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The Sokol movement (from the Slavic word for falcon) is a youth sport movement and gymnastics organization first founded in Prague in the Czech region of Austria-Hungary in 1862 by Miroslav Tyrš and Jindřich Fügner. Primarily a fitness training center, the Sokol, also through lectures, discussions, and group outings provided what Tyrš viewed as physical, moral, and intellectual training for the nation. This training extended to members of all classes, and eventually to women. The movement also spread across all the regions populated by the Slavic culture (Poland (Sokół)), Serbia (SK Soko), Bulgaria, the Russian Empire (Poland, Ukraine, Belarus), and the rest of Austria-Hungary such as Slovenia and Croatia. In many of these nations, the organization also served as an early precursor to the Scouting movements. Though officially an institution "above politics", the Sokol played an important part in the development of Czech nationalism, providing a forum for the spread of mass-based nationalist ideologies. The articles published in the Sokol journal, lectures held in the Sokol libraries, and theatrical performances at the massive gymnastic festivals called Slets (Czech plural: slety- meaning "meetings of birds" from the verb "slétnout se" - come together by flying) helped to craft and disseminate the Czech nationalist mythology and version of history.
The idea for physical training centers was not a new one. The Sokol movement consciously traced its roots in physical education to the athletes and warriors of Ancient Greece. More directly, the nature of the Sokol was influenced by the German Turnverein, mass-based, nationalist-minded gymnastics societies founded by Friedrich Ludwig Jahn in 1811.
Miroslav Tyrš, the founder of the first Sokol in Prague in 1862, continued as the most influential figure in the movement until his death in 1884. Born Friedrich Emanuel Tirsch into a German speaking family in 1834, Tyrš grew up under the influence of the Romantic nationalism that gave rise to the uprisings that swept across Europe in 1848. He received a thorough education at the University of Prague, where he majored in philosophy. It was not until the early 1860s that he became involved in the Czech nationalist cause, and changed his name to the Slavic form. After he failed to find a position in academia, Tyrš combined his experience working as a therapeutic gymnastics trainer with the nationalist ideologies he had been exposed to in Prague: the first Sokol club was formed.
The first Sokol worked to develop new Czech terminology for the training exercises, which centered on marching drills, fencing, and weightlifting. They designed a uniform that was a mélange of Slavic and revolutionary influences: brown Russian pants, a Polish revolutionary jacket, a Montenegrin cap, and a red Garibaldi shirt. A Sokol flag, red with a white falcon, was designed by the writer Karolína Světlá (and painted by known Czech artist Josef Mánes).
The Prague Sokol initially drew its leaders from the ranks of politicians and its members from the petite bourgeoisie and the working classes. The first president was Jindřich Fügner, an ethnic German who was a member of the Czech cause. Most founders were also members of the Young Czechs party, the most influential including Prince Rudolf von Thurn-Taxis, Josef Barák, and Julius and Eduard Grégr. The authorities of Austria-Hungary continually kept a close eye on the movement, but the reputation and prestige of the Sokol continued to grow; soon the Sokol members were known by most as the "Czech national army".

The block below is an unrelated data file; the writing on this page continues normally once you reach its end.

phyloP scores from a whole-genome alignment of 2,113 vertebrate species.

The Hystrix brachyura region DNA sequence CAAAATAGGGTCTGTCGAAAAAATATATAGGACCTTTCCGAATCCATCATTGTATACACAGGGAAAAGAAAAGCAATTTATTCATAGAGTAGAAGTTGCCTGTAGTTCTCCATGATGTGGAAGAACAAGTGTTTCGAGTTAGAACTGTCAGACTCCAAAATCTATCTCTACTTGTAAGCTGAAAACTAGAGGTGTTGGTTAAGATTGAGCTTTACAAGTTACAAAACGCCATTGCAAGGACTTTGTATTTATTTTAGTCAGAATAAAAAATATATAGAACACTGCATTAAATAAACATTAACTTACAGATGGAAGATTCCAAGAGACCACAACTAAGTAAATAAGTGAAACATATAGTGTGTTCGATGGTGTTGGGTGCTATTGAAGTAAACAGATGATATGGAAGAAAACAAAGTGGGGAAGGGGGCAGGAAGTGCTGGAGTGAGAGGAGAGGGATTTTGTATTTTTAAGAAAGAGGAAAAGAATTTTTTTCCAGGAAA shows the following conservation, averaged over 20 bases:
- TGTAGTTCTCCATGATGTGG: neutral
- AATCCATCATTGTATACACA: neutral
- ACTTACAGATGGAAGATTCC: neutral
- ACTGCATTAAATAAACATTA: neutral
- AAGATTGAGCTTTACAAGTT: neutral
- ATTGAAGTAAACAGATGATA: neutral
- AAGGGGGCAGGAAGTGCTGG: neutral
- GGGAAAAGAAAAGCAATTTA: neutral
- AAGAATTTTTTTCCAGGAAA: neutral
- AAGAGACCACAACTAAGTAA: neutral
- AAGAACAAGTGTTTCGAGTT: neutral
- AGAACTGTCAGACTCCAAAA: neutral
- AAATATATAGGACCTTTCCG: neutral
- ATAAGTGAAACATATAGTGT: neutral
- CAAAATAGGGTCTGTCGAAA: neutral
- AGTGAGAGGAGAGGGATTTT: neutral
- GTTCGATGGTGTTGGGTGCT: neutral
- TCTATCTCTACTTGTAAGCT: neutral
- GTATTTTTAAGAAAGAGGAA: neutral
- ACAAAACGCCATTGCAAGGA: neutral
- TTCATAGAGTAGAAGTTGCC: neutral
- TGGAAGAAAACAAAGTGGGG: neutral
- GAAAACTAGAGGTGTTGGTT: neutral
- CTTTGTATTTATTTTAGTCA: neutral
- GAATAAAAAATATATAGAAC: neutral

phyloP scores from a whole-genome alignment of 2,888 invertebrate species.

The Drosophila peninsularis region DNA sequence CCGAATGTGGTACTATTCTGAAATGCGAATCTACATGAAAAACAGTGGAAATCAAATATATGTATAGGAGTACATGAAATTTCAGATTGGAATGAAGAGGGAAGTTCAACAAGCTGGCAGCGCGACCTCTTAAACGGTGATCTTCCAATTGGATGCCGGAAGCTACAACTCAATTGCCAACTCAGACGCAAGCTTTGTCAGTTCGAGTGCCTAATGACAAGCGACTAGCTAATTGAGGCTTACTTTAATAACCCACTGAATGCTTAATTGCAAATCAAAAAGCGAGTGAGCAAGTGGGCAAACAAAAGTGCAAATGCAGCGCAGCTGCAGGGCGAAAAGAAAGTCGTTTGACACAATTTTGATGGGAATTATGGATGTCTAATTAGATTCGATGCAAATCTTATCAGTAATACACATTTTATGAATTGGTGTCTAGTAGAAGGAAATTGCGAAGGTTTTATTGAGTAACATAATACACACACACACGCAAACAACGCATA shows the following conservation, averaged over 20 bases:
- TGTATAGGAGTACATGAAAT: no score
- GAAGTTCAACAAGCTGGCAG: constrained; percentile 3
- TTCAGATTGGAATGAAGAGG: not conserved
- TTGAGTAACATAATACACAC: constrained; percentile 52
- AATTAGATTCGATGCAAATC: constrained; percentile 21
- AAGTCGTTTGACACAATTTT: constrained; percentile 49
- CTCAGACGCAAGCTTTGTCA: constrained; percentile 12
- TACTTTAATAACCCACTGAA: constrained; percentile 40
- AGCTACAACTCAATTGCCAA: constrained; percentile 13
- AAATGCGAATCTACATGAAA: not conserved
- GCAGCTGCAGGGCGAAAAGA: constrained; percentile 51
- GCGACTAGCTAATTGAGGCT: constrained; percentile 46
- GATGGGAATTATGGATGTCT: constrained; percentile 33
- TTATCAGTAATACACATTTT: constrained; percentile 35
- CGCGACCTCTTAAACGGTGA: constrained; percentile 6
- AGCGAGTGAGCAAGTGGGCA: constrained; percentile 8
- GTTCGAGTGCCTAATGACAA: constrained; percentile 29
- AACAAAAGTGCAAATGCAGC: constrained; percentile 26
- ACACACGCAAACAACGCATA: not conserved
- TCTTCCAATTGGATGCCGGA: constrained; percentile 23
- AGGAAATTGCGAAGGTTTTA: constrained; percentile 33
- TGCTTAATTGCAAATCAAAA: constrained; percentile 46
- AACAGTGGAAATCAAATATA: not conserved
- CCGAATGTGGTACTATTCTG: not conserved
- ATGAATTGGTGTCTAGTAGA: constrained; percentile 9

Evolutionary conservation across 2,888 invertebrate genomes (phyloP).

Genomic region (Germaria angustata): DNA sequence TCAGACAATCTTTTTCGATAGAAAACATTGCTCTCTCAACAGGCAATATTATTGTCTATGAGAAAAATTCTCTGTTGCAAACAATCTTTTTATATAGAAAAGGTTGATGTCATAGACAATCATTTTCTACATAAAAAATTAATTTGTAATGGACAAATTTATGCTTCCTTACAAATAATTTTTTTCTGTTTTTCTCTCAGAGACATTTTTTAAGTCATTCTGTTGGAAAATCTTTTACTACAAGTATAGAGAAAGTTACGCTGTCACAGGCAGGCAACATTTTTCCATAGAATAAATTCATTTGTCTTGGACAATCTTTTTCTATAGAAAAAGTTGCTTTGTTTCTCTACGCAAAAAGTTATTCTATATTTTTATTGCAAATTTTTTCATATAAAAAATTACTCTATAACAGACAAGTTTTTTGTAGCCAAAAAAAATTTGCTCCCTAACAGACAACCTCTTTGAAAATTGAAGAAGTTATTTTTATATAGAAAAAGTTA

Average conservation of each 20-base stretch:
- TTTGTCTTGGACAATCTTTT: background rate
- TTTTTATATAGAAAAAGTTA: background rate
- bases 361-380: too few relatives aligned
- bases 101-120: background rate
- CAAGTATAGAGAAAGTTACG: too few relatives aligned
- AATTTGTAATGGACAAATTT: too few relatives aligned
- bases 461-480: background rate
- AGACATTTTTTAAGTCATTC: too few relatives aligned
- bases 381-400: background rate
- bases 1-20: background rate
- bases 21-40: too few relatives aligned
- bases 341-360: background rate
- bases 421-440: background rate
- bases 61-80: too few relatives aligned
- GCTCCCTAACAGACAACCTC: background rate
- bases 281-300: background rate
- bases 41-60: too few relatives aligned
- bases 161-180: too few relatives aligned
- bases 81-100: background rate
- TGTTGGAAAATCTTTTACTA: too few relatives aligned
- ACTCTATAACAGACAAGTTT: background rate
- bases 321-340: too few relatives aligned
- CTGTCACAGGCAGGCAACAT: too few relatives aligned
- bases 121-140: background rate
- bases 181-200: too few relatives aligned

1860s and 1870s: Initial growth, militarization, and internal problems
Within the first year the Sokols expanded beyond Prague, first into the Moravia and the Slovenian regions of the Habsburg empire. Initially the majority of members were students and professionals, but over time there was a trend towards increasingly working class members.
The Sokol training went through periods of greater militarized training, during the Austro-Prussian War in 1866, when Sokol members were hired as guards for public events. This militaristic side of the Sokol movement continued to resurface throughout its history.
The internal issues that were to plague the Sokol movement over the years emerged almost immediately. These internal arguments reached fruition during the 1870s with the power struggle in leadership between the members of Old Czechs and the Young Czechs parties. Theoretically, the Sokol was a society “above politics.” Always flamboyantly nationalistic, the more conservative members of the Sokol argued that the organization should maintain its distance from politics while the Young Czech members advocated more direct political participation. Theoretically, the Sokol was also open equally to members of all classes. The informal “thou” (ty) was used by all members, but there were constant arguments over whether this was necessary or not. Different leaders believed that the Sokol was a mass-based institution defined by its working class members, while others viewed it more as a middle class apparatus by which to educate and raise the national consciousness of the working classes.